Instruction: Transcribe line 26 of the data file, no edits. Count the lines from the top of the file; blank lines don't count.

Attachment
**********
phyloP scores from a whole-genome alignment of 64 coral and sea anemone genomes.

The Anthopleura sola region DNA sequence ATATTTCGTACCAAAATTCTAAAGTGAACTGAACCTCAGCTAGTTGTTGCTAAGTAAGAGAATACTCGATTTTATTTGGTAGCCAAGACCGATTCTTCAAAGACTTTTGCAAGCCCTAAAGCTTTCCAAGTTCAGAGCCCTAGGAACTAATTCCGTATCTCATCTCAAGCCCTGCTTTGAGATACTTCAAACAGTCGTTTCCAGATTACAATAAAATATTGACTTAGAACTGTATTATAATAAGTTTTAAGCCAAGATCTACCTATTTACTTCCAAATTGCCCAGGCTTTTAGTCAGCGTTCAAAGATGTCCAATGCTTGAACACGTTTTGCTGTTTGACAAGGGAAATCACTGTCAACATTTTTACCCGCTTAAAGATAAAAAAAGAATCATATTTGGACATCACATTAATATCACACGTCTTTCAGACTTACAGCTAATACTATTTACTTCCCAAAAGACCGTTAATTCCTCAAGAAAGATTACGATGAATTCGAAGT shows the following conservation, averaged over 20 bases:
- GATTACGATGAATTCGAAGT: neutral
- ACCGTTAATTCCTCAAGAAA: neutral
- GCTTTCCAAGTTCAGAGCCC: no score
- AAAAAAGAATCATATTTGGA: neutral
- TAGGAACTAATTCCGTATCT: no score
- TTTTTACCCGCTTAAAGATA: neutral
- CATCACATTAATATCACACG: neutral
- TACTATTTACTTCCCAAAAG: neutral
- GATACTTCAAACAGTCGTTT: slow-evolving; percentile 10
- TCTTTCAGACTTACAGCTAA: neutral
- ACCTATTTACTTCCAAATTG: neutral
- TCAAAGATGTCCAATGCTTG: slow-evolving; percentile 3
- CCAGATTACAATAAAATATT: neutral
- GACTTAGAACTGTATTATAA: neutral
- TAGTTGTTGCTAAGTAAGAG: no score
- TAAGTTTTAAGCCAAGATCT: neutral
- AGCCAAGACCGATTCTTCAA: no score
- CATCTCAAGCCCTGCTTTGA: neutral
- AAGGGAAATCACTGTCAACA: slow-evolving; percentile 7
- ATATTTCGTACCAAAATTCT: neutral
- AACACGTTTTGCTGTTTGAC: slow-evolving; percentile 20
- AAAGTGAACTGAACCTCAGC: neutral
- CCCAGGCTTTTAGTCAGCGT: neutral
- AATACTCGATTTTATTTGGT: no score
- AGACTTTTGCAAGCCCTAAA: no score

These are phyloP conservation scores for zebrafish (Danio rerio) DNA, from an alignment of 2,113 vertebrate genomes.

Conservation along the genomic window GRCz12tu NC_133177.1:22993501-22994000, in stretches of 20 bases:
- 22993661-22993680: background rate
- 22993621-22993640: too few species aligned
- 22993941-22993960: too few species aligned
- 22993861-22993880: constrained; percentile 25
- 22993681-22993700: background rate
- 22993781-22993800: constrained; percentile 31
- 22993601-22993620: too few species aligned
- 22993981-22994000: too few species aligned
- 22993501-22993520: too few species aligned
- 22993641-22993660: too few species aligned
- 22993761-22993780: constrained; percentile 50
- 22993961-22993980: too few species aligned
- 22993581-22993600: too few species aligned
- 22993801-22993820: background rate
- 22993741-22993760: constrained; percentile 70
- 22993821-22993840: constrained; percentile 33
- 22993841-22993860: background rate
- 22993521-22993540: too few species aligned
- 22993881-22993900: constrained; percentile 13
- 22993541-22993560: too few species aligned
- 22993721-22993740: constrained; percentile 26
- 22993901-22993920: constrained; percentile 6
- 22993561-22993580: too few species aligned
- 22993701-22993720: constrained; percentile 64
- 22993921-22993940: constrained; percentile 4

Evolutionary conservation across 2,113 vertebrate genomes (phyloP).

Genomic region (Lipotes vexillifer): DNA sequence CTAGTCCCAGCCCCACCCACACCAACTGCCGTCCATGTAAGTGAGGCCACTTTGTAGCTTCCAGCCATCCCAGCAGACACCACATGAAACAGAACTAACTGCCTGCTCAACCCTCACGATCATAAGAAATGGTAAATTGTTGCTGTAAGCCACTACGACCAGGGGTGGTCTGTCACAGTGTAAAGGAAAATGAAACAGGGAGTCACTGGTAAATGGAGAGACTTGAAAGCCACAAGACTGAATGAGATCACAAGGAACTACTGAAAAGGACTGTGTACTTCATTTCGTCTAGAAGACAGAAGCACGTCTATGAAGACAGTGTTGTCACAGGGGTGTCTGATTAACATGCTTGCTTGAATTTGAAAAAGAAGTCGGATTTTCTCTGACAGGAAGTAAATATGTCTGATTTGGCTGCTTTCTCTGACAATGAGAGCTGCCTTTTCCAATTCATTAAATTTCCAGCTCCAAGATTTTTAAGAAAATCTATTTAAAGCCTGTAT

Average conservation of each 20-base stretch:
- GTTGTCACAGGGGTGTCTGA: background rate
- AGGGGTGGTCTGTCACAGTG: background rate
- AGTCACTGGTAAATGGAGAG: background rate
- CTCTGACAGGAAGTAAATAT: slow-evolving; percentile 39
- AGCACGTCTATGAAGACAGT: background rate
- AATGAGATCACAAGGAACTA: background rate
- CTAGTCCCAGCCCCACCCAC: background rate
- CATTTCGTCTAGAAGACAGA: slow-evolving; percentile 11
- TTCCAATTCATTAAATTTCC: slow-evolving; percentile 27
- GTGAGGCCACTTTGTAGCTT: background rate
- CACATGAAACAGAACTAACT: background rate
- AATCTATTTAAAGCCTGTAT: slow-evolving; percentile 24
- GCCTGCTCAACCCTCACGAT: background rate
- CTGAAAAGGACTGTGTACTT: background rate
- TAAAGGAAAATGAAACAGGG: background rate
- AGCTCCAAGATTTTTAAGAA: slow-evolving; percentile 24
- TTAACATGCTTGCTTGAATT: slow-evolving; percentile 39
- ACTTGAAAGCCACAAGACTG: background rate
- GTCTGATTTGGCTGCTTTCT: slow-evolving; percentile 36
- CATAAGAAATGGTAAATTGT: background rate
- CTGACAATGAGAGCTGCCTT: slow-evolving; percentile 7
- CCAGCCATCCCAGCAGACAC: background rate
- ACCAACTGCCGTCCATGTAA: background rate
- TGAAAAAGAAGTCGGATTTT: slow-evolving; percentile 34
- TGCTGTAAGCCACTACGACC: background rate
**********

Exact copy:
- AATACTCGATTTTATTTGGT: no score